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United States of America v. Brentt Antoine

July 13, 2011

UNITED STATES OF AMERICA,
v.
BRENTT ANTOINE,
DEFENDANT.



The opinion of the court was delivered by: Dora L. Irizarry, U.S. District Judge:

MEMORANDUM AND ORDER

The defendant, Brent K. Antoine*fn1 , appeals from United States Magistrate Judge James Orenstein's March 21, 2011 order removing him, pursuant to FEDERAL RULE OF CRIMINAL PROCEDURE ("Rule") 5(c)(3)(D)(ii), to the Western District of Pennsylvania for prosecution pursuant to an arrest warrant issued in that district on November 30, 2010. Defendant argues that: (i) probable cause is not the appropriate standard for a determination of identity in a Rule 5 removal proceeding and, (ii) even if probable cause is the appropriate standard, the government has not met its burden for removal. The government disagrees. For the reasons set forth below, Magistrate Judge Orenstein's March 21, 2011 order of removal is affirmed.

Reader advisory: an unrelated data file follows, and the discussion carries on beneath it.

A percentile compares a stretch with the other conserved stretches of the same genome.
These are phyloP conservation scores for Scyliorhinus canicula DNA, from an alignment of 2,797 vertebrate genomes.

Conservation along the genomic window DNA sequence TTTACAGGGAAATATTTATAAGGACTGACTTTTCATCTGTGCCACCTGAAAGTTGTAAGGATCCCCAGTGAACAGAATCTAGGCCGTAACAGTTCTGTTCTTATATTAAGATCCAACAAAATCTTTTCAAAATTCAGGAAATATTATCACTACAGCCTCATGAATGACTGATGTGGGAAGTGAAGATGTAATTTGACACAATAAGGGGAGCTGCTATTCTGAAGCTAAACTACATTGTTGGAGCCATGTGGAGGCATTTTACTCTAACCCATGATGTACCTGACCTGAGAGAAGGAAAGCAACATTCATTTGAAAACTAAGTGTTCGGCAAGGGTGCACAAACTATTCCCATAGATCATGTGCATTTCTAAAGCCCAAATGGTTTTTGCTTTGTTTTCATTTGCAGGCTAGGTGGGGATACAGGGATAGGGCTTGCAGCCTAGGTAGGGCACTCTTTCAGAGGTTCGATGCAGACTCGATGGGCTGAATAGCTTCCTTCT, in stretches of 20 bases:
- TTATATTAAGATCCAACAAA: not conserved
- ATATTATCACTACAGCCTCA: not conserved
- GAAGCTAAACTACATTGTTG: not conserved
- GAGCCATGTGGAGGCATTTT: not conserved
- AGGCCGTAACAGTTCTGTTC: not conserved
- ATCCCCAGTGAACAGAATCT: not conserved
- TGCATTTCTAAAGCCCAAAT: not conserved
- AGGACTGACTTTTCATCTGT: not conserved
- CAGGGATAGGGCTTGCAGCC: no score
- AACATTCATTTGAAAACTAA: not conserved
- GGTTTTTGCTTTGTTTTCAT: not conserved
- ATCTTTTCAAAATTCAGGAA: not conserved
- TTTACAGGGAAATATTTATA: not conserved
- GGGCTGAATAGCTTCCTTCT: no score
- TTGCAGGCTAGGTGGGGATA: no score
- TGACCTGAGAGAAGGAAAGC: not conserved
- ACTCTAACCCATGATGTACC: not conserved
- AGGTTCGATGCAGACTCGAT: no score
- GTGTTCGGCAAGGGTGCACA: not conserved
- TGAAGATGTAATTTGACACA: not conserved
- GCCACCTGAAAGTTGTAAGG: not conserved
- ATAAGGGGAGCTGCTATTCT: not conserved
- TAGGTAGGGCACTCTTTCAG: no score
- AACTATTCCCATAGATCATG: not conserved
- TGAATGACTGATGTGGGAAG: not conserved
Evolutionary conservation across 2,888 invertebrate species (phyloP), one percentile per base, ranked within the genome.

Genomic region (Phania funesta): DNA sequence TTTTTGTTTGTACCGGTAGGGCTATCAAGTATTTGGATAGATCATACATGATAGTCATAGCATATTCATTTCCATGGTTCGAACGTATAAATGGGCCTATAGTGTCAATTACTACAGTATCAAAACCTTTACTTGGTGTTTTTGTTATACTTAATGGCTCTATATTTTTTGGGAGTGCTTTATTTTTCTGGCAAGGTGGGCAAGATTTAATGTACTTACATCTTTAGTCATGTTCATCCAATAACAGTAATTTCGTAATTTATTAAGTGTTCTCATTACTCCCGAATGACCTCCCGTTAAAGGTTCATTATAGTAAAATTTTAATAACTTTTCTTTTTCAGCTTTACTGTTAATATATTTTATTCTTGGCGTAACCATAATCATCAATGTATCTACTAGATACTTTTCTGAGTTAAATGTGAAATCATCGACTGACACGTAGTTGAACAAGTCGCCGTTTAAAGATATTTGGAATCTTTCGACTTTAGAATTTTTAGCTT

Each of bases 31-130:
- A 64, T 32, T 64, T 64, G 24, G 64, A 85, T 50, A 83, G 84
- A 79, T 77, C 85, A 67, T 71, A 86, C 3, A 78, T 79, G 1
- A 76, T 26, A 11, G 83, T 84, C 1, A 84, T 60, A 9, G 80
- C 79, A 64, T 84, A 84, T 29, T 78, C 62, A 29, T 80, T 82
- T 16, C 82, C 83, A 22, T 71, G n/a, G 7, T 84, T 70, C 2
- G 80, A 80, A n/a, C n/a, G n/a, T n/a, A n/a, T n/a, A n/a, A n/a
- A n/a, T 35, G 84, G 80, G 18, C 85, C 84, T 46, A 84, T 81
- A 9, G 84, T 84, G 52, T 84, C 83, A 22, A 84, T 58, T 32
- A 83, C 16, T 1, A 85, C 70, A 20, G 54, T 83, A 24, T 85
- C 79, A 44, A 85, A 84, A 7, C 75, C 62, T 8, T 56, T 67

BACKGROUND

On March 3, 2010, law enforcement officers of the Scott Township Police Department in Pennsylvania ("local officers") responded to an alert from Walmart loss prevention employees that four individuals had attempted to use credit cards that did not match the identification they presented. (Mar. 11, 2011 Tr.*fn2 at 6-8.) The local officers who stopped the individuals on March 3, 2010 did not review any identification documents, or take any photographs or fingerprints at that time. (Id.at 8-9, 21.) One of the individuals, who identified himself as Brent Hercules Antoine, told the local officers his address was 100 East 21 Avenue, Apt. 519, Brooklyn, NY,*fn3 provided his social security number as 067-02-0247 and provided his date of birth as January 10, 1977. (Id. at 9, 22-23, 26; Gov't Brief Ex. 7*fn4 .)